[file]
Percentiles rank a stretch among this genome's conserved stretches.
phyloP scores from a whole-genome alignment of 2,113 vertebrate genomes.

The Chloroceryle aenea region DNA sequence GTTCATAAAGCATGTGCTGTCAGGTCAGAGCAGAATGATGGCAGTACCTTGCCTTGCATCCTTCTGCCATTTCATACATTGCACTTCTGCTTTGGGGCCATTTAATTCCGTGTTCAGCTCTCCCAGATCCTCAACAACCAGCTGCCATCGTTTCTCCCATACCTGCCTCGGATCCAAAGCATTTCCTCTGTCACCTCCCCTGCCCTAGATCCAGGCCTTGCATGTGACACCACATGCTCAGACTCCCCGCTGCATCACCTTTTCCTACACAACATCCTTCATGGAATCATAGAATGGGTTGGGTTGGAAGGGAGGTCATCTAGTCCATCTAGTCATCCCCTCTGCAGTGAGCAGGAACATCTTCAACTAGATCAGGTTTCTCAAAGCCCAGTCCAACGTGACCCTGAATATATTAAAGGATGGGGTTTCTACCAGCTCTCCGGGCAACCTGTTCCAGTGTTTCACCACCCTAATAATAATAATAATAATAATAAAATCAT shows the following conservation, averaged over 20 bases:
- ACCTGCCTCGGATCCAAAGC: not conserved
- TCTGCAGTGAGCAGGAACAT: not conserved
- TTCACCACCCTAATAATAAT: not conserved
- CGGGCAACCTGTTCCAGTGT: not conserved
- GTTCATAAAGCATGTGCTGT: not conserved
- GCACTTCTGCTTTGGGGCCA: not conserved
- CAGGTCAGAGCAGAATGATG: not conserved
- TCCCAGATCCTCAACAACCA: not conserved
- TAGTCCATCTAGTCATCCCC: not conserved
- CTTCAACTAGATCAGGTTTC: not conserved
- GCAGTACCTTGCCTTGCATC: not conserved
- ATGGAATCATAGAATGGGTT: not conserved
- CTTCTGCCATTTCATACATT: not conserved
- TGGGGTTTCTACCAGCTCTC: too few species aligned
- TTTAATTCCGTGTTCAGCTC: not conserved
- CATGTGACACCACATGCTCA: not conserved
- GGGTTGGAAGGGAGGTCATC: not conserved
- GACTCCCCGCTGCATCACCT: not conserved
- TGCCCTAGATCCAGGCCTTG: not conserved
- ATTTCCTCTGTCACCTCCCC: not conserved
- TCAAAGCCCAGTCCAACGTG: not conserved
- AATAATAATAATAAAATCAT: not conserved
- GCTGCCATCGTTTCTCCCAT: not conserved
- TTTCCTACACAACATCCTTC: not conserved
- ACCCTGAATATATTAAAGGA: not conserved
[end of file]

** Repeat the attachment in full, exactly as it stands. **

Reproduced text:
Percentiles rank a stretch among this genome's conserved stretches.
phyloP scores from a whole-genome alignment of 2,113 vertebrate genomes.

The Chloroceryle aenea region DNA sequence GTTCATAAAGCATGTGCTGTCAGGTCAGAGCAGAATGATGGCAGTACCTTGCCTTGCATCCTTCTGCCATTTCATACATTGCACTTCTGCTTTGGGGCCATTTAATTCCGTGTTCAGCTCTCCCAGATCCTCAACAACCAGCTGCCATCGTTTCTCCCATACCTGCCTCGGATCCAAAGCATTTCCTCTGTCACCTCCCCTGCCCTAGATCCAGGCCTTGCATGTGACACCACATGCTCAGACTCCCCGCTGCATCACCTTTTCCTACACAACATCCTTCATGGAATCATAGAATGGGTTGGGTTGGAAGGGAGGTCATCTAGTCCATCTAGTCATCCCCTCTGCAGTGAGCAGGAACATCTTCAACTAGATCAGGTTTCTCAAAGCCCAGTCCAACGTGACCCTGAATATATTAAAGGATGGGGTTTCTACCAGCTCTCCGGGCAACCTGTTCCAGTGTTTCACCACCCTAATAATAATAATAATAATAATAAAATCAT shows the following conservation, averaged over 20 bases:
- ACCTGCCTCGGATCCAAAGC: not conserved
- TCTGCAGTGAGCAGGAACAT: not conserved
- TTCACCACCCTAATAATAAT: not conserved
- CGGGCAACCTGTTCCAGTGT: not conserved
- GTTCATAAAGCATGTGCTGT: not conserved
- GCACTTCTGCTTTGGGGCCA: not conserved
- CAGGTCAGAGCAGAATGATG: not conserved
- TCCCAGATCCTCAACAACCA: not conserved
- TAGTCCATCTAGTCATCCCC: not conserved
- CTTCAACTAGATCAGGTTTC: not conserved
- GCAGTACCTTGCCTTGCATC: not conserved
- ATGGAATCATAGAATGGGTT: not conserved
- CTTCTGCCATTTCATACATT: not conserved
- TGGGGTTTCTACCAGCTCTC: too few species aligned
- TTTAATTCCGTGTTCAGCTC: not conserved
- CATGTGACACCACATGCTCA: not conserved
- GGGTTGGAAGGGAGGTCATC: not conserved
- GACTCCCCGCTGCATCACCT: not conserved
- TGCCCTAGATCCAGGCCTTG: not conserved
- ATTTCCTCTGTCACCTCCCC: not conserved
- TCAAAGCCCAGTCCAACGTG: not conserved
- AATAATAATAATAAAATCAT: not conserved
- GCTGCCATCGTTTCTCCCAT: not conserved
- TTTCCTACACAACATCCTTC: not conserved
- ACCCTGAATATATTAAAGGA: not conserved